An ongoing dispute between the county Sheriff’s Department and Fire Authority over helicopter rescues is escalating, after an agreement between both sides fell apart and county supervisors sided with the Sheriff’s Department, giving it joint responsibility with the Fire Authority for rescuing people in remote areas.

Fire Authority officials say they’ve been performing air rescues for over 20 years and are well-equipped for the job, but that in recent years sheriff’s helicopter crews have been racing to the scene and taking control. The Fire Authority says that causes confusion on the ground, expensive duplication of efforts, and a risk of mid-air collisions.

“The last thing we want is to have two helicopters collide in the air because there’s an air dispute over who got there first or whose jurisdiction it is,” said Marc Stone, a battalion commander and spokesman for the Fire Authority.

“They’ll just come right in and take over the whole thing,” he said of the sheriff’s helicopter crews. “What is happening now is causing such a divide” between the two agencies.

The Sheriff’s Department, meanwhile, says their involvement is important because Fire Authority helicopters are sometimes out of the county assisting with other emergencies, and that the Fire Authority simply doesn’t want the Sheriff’s Department doing any medical emergency work. Fire Authority helicopters have paramedics onboard and the sheriff’s helicopter crews now include paramedics who can assist with medical treatment while patients are being flown to the hospital.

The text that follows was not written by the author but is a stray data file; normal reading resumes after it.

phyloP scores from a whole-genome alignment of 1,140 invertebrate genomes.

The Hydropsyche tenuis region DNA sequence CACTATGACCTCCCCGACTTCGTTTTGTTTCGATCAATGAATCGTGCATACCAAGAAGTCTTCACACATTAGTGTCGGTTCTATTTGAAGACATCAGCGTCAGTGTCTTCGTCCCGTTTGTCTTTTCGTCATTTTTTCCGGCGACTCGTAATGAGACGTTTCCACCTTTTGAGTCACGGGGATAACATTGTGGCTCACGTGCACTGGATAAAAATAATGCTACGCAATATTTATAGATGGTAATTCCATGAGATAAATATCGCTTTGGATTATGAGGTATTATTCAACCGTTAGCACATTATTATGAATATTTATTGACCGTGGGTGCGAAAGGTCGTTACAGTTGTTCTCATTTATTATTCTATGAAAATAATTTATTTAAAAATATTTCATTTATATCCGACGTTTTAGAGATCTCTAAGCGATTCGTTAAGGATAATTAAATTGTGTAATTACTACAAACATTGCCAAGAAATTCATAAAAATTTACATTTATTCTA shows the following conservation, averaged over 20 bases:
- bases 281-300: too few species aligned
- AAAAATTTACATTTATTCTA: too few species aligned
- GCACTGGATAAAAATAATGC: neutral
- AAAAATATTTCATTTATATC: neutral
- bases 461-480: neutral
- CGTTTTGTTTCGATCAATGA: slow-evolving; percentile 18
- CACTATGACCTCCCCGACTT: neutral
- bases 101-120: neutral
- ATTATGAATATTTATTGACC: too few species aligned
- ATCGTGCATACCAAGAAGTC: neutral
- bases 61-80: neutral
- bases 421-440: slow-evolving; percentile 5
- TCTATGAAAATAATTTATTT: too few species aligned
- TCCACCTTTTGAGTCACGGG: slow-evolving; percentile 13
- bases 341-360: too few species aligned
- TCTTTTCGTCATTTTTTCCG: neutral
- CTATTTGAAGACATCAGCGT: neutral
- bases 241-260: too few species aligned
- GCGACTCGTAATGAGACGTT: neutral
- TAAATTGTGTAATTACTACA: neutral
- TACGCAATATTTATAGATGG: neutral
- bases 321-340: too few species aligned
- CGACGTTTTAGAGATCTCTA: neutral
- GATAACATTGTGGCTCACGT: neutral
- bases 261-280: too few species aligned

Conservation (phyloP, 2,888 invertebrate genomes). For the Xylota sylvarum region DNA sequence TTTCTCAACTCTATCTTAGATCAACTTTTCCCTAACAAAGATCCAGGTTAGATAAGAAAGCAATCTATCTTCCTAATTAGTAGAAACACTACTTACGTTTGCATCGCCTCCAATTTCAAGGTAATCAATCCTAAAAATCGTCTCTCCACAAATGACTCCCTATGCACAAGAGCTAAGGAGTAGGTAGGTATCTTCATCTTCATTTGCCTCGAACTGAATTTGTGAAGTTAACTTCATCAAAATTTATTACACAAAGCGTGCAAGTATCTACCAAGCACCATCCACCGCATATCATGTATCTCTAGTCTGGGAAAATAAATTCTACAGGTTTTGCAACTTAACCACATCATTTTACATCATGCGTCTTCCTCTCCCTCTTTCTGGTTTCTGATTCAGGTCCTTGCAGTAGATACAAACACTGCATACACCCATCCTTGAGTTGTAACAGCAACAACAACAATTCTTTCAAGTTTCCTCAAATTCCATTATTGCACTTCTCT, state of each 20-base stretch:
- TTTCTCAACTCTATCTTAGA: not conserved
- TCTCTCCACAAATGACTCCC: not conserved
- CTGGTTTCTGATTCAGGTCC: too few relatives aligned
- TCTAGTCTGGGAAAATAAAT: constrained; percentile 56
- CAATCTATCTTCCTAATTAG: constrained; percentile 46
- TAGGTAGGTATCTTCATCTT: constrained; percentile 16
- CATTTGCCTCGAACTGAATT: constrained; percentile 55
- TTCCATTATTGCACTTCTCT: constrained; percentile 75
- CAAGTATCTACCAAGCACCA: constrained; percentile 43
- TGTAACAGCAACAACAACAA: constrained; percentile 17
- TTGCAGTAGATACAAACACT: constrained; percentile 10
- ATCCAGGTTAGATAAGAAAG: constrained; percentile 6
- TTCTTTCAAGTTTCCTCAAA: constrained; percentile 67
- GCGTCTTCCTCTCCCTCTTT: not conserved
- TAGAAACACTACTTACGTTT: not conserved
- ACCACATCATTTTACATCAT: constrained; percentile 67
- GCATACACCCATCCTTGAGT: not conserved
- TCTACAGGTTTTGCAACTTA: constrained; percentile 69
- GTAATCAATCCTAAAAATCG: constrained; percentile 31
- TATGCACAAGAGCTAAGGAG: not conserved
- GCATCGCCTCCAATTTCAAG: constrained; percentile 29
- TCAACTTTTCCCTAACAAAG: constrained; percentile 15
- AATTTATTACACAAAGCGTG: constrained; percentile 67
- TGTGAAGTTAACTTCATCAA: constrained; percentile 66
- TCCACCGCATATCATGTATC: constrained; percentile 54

After meeting dozens of times about the issue, a new agreement was reached last month in which the two agencies would take turns on alternate weeks being in charge of air rescues across the county.

But the Fire Authority’s board rejected it, instead wanting to maintain an existing agreement from March 2016 that has sheriff’s officials handle searches and the Fire Authority handle rescues.

Sheriff’s officials wanted a different approach. Last week, they proposed a new plan that defines both agencies as equal when it comes to the main kind of airlift at issue: off-road rescues in which the location of the person is known.

After a contentious debate at Tuesday’s supervisors’ meeting, and strong support from the sheriff’s deputies’ influential union, supervisors approved the sheriff-requested plan on a unanimous vote.

County supervisors are involved in the issue because under state law, they decide whether the Sheriff’s Department has authority to conduct search and rescue operations. The supervisors also set overall policy for when sheriff’s crews conduct rescues.

Tuesday’s decision is essentially a policy change that officially puts the sheriff’s helicopter crews on equal footing with the Fire Authority as being the lead agency when responding to off-road medical emergencies, without clarity about who should handle the calls.

The supervisors’ action seemed to only escalate tensions.

The supervisors’ lead attorney, Leon Page, had offered a menu of ideas for how to diffuse the tensions. They included having his County Counsel’s office hire a trusted mediator, like a retired judge, to listen to both sides and offer recommendations for how to resolve the dispute.

Those ideas were publicly supported by Sheriff Sandra Hutchens and Fire Chief Jeff Bowman.